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Eaves moves closer to return

Monday, 07.01.2008 / 3:49 PM / Features
By Rob Brodie  - OttawaSenators.com
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Eaves moves closer to return
Patrick Eaves finally had some company on the ice Monday morning.

It’s been a long time in coming, to say the least.

The 23-year-old Ottawa Senators forward has watched and waited for 21 games since suffering a separated shoulder back on Nov. 21 against the Buffalo Sabres. And while he won’t quite be ready to suit up against the same Sabres team Thursday night at Scotiabank Place (7:30 p.m., A-Channel, Team 1200), Eaves’ appearance at practice Monday was a good indicator that his return to the lineup is imminent.

“I was just happy to be out there with some other guys,” a smiling Eaves said after a brisk one-hour workout – his first full practice with his Senators teammates since suffering the shoulder injury. “You can only do so much (skating) by yourself … I was excited to be out there.”

Senators head coach John Paddock was impressed by what he saw out of Eaves, but wouldn’t put a timetable on his return date just yet.

“I was surprised at how well (Eaves) was shooting the puck,” said Paddock. “I don’t know what his status is coming up, but it was a good sign seeing the way he practised and shot the puck.”

Eaves said the real test will come in the next few days, when he starts engaging in contact during on-ice sessions with the rest of the team.

“My conditioning is great,” he said. “Randy (Lee, the team’s strength and conditioning coach) have been skating for weeks now. That’s not the problem at all.

“It’s just letting it finish up healing. I’ll probably start contact sometime this week and we’ll go from there. When I’m bumping and grinding, we’ll see how it feels.”

There was a bit of a buzz toward the end of Monday’s practice, when goaltender Ray Emery and Senators enforcer Brian McGrattan had a disagreement and began throwing punches in a spirited scrap. But their teammates brushed it off as a minor family feud of sorts, and Paddock called the entire incident “inconsequential.”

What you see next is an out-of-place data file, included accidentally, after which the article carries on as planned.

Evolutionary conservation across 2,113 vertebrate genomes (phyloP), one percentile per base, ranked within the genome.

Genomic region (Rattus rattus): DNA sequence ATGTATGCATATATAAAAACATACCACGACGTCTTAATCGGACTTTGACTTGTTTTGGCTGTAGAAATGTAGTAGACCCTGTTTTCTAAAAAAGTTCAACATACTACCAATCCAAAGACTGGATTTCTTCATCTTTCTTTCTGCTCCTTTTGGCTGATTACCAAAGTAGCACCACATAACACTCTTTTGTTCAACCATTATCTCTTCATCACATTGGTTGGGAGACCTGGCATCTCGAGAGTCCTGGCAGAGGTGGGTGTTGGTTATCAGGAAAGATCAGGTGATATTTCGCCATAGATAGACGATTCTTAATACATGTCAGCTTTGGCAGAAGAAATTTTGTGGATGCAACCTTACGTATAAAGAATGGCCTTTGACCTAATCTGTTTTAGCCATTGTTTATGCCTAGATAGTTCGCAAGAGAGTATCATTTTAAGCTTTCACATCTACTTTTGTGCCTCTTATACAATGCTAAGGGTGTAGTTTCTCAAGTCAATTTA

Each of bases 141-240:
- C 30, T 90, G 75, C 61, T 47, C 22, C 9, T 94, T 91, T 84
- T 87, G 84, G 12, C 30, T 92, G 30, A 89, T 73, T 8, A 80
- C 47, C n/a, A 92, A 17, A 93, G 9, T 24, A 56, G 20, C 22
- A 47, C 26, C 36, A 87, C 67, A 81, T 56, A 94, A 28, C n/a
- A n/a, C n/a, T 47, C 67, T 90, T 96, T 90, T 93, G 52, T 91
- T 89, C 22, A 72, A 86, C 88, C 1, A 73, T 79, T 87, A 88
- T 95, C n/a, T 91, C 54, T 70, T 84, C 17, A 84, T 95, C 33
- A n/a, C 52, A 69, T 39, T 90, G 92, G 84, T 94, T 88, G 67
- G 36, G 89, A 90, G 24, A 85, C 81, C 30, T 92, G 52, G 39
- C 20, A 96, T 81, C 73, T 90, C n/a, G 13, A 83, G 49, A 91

“I don’t really have a thought, a feeling, a comment … anything,” he said. “I have nothing to ask them about it at all. I don’t really care. It’s a big issue to (the media) but it’s nothing to us.”

Meanwhile, with a busy weekend of three home games in four days ahead, Paddock has decided to give a number of the team’s veterans Tuesday off to recharge the batteries – it’s been officially declared an optional skate. Starting Thursday, the Senators have no more than a day off between games until the Jan. 25-27 NHL all-star break. Then the schedule picks up in a major way again after that.

“It’s just the right time (for some rest),” said Paddock. “There are players, especially the ones who play 18-24 minutes a game – which is about seven or eight guys – who need an extra day (off).”

About 250 tickets remain for Thursday’s game against the Sabres, while only 20 are left for Saturday’s much-anticipated showdown between the Senators and Western Conference-leading Detroit Red Wings (7 p.m., CBC, Team 1200). Just 500 tickets are available for Sunday’s home contest with the New York Islanders (7 p.m., Rogers Sportsnet, Team 1200).


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